Agriculture Secretary Sonny Perdue, who last week helped persuade President Donald Trump not to abandon the North American Free Trade Agreement, said Wednesday that the administration would renegotiate the pact with Canada and Mexico with a focus on what has worked and what hasn't.
Trump appeared to be on the brink of pulling out of the trade agreement last week after strongly criticizing it during the 2016 campaign as a job-killer. But the former Georgia governor was one of several top officials who helped convince him not to do so, pointing out its benefits to agriculture and the potentially disruptive effect of an abrupt withdrawal.
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"I tried to demonstrate to him that in the agricultural market sometimes words like 'withdraw' or 'terminate' can have a major impact on markets," Perdue said in an interview Wednesday with The Associated Press. "I think the president made a very wise decision for the benefit of many agricultural producers across the country."
Perdue was only in his second day in office at USDA when he found himself urgently arguing agriculture's case to the president. As Trump balances his strong dislike of trade agreements like NAFTA, which he called a "disaster" on the campaign trail, Perdue is prepared to continue that role.
Still, he's supportive of renegotiating the pact and says that while it has been good for Midwestern grain and dairy farmers, it hasn't been as beneficial for some other growers, including fruit and vegetable producers in South Florida.
"These things will be done individually, whether it's milk, whether it's with the Canadians and the Mexicans, whether it's fruit and vegetables, whether it's feed grains, whether it's oilseeds, cotton and the many products that we grow," Perdue said. "All those will be on the table as we come back and say what's working and what's not?"
As for his meeting with Trump, Perdue says the president was "well aware" that he was elected with strong margins in farm country. That was something agricultural commodity groups desperately sought to remind the White House last week as Trump considered withdrawing from the pact, with the head of the National Corn Growers Association saying in a statement: "Mr. President, America's corn farmers helped elect you."
Despite his decision not to withdraw, Perdue says Trump is very serious about changes.
"I think we can come up with a better plan," Perdue said.
In his first week on the job, Perdue announced changes to Obama administration rules that make school meals healthier, delaying upcoming standards to lower sodium in meals and allowing some schools to get waivers from whole grain requirements. Perdue said the move "is a pause in the process to give us and school lunch professionals the opportunity to evaluate the effectiveness of the program."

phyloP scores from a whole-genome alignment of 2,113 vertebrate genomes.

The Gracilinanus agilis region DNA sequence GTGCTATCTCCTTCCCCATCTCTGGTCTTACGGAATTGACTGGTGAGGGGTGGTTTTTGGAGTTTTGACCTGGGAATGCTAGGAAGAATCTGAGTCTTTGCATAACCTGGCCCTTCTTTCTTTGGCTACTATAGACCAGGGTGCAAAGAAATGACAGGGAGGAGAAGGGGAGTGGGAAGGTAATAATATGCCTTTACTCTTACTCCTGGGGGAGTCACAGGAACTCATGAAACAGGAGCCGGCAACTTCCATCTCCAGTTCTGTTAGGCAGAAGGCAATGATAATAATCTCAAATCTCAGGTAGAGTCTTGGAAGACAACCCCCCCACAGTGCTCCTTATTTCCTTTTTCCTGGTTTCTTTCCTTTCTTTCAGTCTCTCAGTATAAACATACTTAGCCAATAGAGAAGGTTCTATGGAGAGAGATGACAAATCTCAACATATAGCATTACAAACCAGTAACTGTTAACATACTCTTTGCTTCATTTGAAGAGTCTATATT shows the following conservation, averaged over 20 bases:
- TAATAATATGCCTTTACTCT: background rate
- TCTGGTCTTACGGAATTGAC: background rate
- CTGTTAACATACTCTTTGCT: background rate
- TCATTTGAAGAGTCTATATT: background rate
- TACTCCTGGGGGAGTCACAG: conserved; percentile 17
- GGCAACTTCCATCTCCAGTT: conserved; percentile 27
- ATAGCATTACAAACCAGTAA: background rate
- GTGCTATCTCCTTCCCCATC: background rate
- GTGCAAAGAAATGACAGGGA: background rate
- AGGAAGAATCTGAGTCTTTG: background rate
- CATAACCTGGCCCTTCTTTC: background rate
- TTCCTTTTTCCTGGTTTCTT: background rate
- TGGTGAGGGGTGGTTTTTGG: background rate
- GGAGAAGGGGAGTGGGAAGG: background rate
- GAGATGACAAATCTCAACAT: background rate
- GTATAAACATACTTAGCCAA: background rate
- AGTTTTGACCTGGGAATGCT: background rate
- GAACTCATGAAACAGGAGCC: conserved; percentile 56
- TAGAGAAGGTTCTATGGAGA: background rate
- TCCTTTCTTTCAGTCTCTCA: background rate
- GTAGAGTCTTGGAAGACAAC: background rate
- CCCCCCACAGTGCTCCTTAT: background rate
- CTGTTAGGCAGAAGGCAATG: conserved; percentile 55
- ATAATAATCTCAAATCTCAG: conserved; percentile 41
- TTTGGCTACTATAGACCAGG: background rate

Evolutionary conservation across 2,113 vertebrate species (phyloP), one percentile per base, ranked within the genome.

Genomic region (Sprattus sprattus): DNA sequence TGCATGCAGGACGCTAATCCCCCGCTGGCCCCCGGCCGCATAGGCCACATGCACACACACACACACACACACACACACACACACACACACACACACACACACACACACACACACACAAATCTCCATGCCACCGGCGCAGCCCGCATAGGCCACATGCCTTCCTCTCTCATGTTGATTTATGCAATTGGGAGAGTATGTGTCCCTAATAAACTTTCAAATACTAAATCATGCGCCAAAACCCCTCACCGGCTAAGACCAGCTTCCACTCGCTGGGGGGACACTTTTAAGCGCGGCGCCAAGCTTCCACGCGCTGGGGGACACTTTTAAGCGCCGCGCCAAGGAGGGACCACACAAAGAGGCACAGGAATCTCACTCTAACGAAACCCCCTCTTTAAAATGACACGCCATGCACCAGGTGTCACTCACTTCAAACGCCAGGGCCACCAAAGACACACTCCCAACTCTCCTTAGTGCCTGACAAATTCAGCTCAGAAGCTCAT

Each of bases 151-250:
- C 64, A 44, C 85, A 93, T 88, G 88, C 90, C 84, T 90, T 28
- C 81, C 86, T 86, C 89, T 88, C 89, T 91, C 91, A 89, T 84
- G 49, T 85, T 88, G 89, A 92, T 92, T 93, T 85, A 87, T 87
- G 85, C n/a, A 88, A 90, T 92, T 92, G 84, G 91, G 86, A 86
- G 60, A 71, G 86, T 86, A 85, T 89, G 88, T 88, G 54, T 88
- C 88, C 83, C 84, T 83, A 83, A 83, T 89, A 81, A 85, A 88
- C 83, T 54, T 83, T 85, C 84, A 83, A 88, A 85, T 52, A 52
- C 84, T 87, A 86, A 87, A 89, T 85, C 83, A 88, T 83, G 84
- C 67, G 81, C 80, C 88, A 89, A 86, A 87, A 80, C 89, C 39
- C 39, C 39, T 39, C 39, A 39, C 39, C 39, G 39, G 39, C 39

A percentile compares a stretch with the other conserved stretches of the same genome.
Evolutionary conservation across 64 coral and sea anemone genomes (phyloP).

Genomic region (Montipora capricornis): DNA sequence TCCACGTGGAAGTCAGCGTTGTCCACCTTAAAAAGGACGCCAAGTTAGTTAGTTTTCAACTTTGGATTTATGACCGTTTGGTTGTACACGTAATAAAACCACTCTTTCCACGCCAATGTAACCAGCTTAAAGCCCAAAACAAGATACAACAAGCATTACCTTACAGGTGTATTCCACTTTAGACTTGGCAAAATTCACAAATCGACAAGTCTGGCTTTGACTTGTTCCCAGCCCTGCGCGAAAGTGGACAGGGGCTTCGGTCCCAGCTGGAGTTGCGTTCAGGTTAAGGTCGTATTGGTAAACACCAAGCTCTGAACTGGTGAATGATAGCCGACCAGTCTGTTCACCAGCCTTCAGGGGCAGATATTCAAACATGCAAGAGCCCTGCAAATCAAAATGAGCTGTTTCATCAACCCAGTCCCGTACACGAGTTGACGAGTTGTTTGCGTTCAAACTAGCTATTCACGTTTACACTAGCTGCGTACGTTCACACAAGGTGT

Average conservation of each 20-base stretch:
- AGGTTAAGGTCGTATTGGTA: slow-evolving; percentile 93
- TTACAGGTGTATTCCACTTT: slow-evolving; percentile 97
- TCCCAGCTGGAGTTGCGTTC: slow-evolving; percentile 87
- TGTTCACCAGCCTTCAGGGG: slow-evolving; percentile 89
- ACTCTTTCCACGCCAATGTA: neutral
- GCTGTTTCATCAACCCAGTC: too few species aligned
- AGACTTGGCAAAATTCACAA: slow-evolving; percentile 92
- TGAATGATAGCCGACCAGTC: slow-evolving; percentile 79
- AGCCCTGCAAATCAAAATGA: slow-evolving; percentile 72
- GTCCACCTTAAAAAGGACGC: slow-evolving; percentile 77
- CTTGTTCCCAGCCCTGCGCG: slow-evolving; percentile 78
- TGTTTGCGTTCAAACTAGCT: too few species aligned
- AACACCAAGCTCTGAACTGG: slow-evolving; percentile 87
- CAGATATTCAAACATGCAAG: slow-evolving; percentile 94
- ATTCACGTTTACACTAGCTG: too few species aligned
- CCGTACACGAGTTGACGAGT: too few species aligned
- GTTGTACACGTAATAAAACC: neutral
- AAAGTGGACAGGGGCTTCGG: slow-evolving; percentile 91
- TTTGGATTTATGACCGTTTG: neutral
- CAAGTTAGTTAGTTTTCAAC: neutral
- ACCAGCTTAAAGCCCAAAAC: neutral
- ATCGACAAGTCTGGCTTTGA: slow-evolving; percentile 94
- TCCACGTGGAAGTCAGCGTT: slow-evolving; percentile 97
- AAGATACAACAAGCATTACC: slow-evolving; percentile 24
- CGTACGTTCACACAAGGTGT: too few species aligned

He did have some potentially good news for nutrition advocates who were frustrated by the changes. Asked if the department will act on a request from some schools who say requirements to take fruits and vegetables on the lunch line are costly and wasteful, he said he'll take a look but will be hard to convince.
"I'm a big fruit and vegetable kind of guy," he said. "Frankly, I have no immediate plans, and I'm not sure I have any future plans, to reduce fruits and vegetables in wholesome meals."
On USDA's food stamp program, which cost more than $70 billion last year and has been the target of some proposed cuts by Republicans, Perdue said he plans to investigate how much states are spending administratively. Those amounts vary widely and the federal government shares part of that cost, he said.
Perdue said he's already met with Maine Gov. Paul LePage, who has pushed USDA to allow states to ban food stamp recipients from buying junk food. The Obama administration wouldn't grant LePage's request, and Perdue didn't say how he would rule on the issue. But he said LePage, a Republican, "has some very creative programs that we're exploring."
Perdue is also inheriting a decision by Trump administration officials to remove animal welfare inspection reports, enforcement records and other information about the treatment of animals from USDA's website. Some of the documents have been restored, but many are still inaccessible.
Department officials said in February that they removed the records because they are trying to balance the need for transparency with rules protecting individual privacy rights. Though the decision came before he was in office, Perdue says he agrees with it and the department is reviewing the issue.
"I'm not very much of a name it and shame it kind of guy," Perdue said. "If I want to call somebody's name out, I want to make sure they've done wrong."